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Breaking down Austin’s 2023-2024 proposed city budget

Interim City Manager Jesús Garza said this year’s budget is about going “back to basics,” proposing a $5.5 billion city budget, which is $500 million higher than that of 2022-2023.

Trees and a bench along the shore of Lady Bird Lake.

Beautification of public spaces is on the agenda for the next year’s budget.

Photo by ATXtoday

Table of Contents

Jesús Garza, the City of Austin’s interim city manager, recently proposed a $5.5 billion city budget for the 2023-2024 fiscal year.

The proposed budget is $500 million higher than last year’s and focuses on going “back to basics,” prioritizing “affordability, resiliency, quality of life, public safety, and ending homelessness.”

If this budget is passed, the average Austin homeowner is likely to see a ~1.5% increase in their tax bills, which equates to $2.16 per month or $25.91 per year.

Here’s what’s in the budget:

A pie chart showing where city funds are directed.

Austin Water and Austin Energy make up about 41% of all city spending.

Graphic via City of Austin

Two departments make up 41% of the city’s total budget — Austin Energy and Austin Water — taking 28% (~$1.54 billion) and 13% (~$715 million) respectively.

A pie chart showing where the City's general fund is allocated.

Austin Fire and Austin Police make up more than half of the City’s General Fund usage.

Graphic via the City of Austin

The city’s General Fund — which supports Austin Parks and Recreation, the Austin Public Library system, the Austin Police Department, Emergency Medical Services, and more — makes up 24% (or $1.3 billion) of the operational budget.

The remaining 35% of the budget is comprised of reserve, debt retirement, internal services, and other enterprise funds.

A new structure

Instead of the previous six outcome areas, which were used to inform the budget development process, the city budget will now center around seven new categories:

  • Community Health and Resilience
  • Economic & Workforce Development
  • Equitable Service Delivery
  • Homelessness & Housing
  • Mobility & Critical Infrastructure
  • Organizational Excellence
  • Public Safety

These seven categories are expected to be fully integrated into the budgeting process for the 2024-2025 fiscal year.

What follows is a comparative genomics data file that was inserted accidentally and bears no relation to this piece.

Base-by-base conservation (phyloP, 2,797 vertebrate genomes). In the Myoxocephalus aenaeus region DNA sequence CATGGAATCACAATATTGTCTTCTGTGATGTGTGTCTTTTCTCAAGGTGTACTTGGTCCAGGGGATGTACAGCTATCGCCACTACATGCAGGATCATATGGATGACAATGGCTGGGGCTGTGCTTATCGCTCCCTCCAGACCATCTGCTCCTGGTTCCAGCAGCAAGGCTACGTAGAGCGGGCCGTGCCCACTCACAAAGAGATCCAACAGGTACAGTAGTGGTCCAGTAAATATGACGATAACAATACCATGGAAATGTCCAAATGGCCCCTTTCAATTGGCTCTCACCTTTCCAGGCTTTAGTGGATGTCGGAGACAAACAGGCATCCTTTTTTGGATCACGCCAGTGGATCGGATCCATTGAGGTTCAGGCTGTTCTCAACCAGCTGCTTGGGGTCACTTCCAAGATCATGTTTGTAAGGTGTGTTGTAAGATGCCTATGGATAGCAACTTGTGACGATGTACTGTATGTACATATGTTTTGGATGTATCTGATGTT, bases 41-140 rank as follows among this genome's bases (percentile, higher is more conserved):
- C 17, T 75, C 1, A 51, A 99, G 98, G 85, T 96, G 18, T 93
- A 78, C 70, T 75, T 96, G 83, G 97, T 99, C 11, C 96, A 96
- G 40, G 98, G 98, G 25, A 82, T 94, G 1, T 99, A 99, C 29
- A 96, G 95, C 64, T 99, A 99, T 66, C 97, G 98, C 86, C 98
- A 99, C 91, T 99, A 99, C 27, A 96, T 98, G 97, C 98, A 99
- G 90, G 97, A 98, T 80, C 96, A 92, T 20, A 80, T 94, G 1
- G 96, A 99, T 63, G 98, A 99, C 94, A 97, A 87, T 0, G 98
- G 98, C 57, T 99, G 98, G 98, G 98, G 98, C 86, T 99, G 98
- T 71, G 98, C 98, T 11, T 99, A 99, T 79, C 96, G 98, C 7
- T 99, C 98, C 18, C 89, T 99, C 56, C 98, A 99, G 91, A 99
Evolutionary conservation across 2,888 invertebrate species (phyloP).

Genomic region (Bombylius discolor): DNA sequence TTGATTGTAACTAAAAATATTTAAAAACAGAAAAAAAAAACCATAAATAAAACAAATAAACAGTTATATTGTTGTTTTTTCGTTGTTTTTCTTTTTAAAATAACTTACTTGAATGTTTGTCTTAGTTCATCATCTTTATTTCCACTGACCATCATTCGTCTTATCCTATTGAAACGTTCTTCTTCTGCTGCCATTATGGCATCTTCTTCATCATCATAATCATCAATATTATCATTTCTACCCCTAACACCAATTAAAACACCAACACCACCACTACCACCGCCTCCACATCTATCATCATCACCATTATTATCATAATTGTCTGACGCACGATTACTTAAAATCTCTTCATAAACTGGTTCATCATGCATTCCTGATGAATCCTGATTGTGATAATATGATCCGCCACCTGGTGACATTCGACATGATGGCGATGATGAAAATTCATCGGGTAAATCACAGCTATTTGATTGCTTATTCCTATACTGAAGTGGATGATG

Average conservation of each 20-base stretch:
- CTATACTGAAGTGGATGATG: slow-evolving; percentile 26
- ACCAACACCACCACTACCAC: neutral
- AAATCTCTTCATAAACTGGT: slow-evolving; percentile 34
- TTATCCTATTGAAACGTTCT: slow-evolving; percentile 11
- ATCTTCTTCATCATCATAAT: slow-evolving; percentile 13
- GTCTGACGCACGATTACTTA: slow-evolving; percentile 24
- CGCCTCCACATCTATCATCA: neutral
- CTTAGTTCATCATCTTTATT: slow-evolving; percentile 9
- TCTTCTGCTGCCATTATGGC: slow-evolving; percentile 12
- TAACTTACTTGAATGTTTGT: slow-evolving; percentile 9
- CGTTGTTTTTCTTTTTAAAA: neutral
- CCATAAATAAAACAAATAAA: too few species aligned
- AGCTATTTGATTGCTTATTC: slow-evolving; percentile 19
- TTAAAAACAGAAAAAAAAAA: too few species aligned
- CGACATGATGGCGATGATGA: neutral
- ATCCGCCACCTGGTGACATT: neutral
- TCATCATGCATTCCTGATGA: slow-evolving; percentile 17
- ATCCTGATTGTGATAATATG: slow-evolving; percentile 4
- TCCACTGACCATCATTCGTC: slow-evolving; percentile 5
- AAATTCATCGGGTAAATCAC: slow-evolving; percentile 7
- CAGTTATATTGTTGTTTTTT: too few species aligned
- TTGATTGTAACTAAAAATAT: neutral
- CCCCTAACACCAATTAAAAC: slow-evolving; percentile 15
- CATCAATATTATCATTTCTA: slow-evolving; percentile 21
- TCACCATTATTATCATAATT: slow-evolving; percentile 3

Notable new investments

  • $6.1 million in one-time funding to equip city facilities with generators in the event of a weather emergency.
  • $5 million for the Housing Trust Fund to create a revolving fund to lower barriers of entry for affordable housing developments.
  • $4 million to improve internal permitting and plan review processes, plus expedite proposed changes in the land development code.
  • $2.7 million for enhanced security and cleanliness at parks, library branches, public health clinics, and the animal shelter.
  • $2 million for overtime budget for the Austin Fire Department.
  • $1.2 million for the full-year operation of the Southbridge Shelter.
  • $1.2 million in one-time funding to conduct Phase D of a study evaluating racial prejudice and practice within APD.
  • $1 million for Austin Energy to conduct a study regarding conversion of the overhead distribution system to underground.
  • $600,000 in one-time funding to mitigate displacement of small businesses.
  • $515,000 in one-time funding to implement the city’s branding initiative.
  • $500,000 in one-time funding to conduct studies related to affordability.
  • $210,000 in one-time funding for construction of shade structures at city parks.

Where does the money come from?


Much of the budget is funded by utility charges and property taxes.

Graphic via the City of Austin

In short, everyday household bills and taxes. Water and electricity charges account for 42% (or $2.22 billion) of generated revenue, taxes make up 31% (or $1.64 billion), and the remaining revenue comes from fines, fees, permits, and service charges.

What’s next?

Austin City Council will ask the public for input several times before adopting the budget in August. City Council’s next budget meeting is at 10 a.m. on Wednesday, July 26 and will include a period for public comment.

Until then, you can read the full plan for yourself, read budget questions and answers, or review our breakdown of last year’s budget.

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